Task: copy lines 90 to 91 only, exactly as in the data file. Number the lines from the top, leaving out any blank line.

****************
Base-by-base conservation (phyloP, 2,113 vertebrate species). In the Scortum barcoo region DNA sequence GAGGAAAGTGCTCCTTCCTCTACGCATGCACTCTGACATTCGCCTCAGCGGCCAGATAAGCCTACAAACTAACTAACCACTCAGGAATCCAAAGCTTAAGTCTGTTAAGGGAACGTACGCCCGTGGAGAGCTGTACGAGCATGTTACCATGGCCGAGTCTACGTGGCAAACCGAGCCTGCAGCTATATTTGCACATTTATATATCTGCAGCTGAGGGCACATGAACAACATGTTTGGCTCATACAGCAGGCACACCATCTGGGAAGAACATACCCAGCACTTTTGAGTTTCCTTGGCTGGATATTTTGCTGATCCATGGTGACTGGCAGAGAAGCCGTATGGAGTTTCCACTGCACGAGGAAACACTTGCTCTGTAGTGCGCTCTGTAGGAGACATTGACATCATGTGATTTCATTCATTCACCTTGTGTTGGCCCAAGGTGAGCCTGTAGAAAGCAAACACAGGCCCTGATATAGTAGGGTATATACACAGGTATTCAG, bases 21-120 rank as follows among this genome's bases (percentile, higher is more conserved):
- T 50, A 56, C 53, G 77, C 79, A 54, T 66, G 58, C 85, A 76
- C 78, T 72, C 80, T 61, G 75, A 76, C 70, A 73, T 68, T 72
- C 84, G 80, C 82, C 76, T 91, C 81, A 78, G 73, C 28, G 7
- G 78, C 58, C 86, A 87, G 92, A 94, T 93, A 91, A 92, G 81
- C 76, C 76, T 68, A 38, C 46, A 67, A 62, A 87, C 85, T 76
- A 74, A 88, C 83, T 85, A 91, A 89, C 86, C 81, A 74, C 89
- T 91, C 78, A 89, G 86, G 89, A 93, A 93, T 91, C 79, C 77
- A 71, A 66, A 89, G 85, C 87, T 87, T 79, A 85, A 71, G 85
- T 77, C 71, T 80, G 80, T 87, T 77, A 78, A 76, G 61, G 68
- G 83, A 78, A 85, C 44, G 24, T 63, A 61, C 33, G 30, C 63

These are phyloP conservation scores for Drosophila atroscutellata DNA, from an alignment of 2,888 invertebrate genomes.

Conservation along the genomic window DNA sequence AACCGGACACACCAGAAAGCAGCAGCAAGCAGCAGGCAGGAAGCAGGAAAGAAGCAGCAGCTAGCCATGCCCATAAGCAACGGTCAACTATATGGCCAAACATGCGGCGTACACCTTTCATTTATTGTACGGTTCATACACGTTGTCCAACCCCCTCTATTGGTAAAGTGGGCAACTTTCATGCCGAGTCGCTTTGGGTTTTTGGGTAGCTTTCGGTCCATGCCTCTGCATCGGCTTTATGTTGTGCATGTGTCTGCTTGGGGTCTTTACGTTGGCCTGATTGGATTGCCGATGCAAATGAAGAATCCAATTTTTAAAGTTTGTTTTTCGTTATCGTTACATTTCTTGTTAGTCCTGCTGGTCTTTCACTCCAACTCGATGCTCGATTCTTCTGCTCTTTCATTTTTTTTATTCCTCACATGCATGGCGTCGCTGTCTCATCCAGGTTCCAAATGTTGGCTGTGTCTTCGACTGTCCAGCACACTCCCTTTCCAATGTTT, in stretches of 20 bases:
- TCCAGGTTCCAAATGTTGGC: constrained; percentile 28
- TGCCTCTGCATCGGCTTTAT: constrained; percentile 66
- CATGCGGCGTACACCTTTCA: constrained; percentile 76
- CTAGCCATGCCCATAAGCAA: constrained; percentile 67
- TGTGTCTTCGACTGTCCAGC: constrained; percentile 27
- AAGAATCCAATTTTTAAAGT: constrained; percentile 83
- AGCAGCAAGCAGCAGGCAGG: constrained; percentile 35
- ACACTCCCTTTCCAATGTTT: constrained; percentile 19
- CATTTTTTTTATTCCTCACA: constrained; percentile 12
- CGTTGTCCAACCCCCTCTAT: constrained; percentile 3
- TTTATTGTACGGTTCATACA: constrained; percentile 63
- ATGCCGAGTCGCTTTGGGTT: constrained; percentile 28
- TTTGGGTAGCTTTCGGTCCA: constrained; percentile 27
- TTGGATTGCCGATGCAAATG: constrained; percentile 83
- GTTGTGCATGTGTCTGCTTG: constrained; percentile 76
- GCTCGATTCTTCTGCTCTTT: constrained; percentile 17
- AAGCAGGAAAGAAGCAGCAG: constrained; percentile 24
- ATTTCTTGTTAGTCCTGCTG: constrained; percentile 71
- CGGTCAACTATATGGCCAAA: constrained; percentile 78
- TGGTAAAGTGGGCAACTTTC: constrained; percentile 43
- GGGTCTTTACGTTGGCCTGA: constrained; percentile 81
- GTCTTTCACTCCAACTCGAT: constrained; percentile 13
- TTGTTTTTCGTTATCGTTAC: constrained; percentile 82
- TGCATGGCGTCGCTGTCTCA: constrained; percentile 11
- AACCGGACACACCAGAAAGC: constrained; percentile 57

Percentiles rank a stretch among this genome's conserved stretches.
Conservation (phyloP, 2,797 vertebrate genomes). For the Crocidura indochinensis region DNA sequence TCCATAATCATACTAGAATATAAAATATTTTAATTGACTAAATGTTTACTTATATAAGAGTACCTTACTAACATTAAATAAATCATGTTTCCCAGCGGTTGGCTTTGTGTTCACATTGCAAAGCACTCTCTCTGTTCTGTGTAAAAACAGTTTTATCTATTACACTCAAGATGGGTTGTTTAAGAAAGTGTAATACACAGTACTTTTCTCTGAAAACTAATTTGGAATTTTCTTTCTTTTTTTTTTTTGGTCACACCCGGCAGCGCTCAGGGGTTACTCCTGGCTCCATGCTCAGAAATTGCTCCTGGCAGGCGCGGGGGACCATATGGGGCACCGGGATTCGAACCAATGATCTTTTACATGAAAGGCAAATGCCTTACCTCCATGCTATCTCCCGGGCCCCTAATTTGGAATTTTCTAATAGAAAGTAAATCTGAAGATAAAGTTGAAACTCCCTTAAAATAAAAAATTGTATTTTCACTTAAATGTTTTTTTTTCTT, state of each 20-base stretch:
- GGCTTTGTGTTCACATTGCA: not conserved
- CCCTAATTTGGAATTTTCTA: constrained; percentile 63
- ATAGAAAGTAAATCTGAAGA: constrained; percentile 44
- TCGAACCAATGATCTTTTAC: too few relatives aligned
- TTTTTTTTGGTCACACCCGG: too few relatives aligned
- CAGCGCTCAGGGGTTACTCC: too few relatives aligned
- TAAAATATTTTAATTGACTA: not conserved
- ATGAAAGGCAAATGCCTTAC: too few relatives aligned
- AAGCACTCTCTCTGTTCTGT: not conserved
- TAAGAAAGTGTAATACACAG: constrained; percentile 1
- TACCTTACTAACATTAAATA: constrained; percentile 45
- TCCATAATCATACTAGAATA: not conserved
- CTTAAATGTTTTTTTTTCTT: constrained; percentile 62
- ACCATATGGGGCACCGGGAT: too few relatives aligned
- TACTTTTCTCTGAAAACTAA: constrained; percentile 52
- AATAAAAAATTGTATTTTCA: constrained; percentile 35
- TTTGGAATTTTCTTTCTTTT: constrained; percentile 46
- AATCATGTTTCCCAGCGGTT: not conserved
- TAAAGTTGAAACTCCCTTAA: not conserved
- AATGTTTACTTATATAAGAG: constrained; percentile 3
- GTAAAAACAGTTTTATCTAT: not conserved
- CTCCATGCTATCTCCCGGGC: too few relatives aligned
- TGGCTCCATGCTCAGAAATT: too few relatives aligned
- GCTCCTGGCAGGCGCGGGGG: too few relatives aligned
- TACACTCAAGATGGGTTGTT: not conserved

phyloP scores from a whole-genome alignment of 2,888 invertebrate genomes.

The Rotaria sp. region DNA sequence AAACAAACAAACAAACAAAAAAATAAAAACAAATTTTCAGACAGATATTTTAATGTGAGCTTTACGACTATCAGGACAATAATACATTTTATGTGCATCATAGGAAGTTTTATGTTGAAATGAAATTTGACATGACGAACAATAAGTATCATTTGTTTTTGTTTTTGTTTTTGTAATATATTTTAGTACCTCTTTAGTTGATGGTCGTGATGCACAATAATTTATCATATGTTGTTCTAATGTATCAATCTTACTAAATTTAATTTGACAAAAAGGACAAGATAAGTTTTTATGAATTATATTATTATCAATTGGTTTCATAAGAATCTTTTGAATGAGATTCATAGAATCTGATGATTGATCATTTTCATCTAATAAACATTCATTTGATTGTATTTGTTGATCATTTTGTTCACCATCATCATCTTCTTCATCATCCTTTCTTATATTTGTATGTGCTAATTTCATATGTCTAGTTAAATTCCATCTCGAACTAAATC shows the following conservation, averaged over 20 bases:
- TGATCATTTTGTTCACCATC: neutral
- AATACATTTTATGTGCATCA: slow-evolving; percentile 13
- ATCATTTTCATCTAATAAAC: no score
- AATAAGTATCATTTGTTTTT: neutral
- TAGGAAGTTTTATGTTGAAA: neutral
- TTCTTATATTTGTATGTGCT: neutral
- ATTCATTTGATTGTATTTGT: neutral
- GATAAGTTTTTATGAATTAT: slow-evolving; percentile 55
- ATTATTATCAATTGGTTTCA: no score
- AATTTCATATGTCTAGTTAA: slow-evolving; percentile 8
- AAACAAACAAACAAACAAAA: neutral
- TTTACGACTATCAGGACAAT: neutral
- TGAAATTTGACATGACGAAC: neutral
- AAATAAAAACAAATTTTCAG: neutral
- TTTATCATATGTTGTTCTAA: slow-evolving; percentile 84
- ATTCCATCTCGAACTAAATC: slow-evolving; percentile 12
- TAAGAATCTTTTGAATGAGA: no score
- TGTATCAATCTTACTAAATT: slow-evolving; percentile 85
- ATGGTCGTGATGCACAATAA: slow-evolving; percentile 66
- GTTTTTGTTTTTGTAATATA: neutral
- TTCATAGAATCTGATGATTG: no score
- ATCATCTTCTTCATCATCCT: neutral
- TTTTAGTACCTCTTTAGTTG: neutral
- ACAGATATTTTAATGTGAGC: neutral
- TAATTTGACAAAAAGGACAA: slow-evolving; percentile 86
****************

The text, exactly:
- TTTTAGTACCTCTTTAGTTG: neutral
- ACAGATATTTTAATGTGAGC: neutral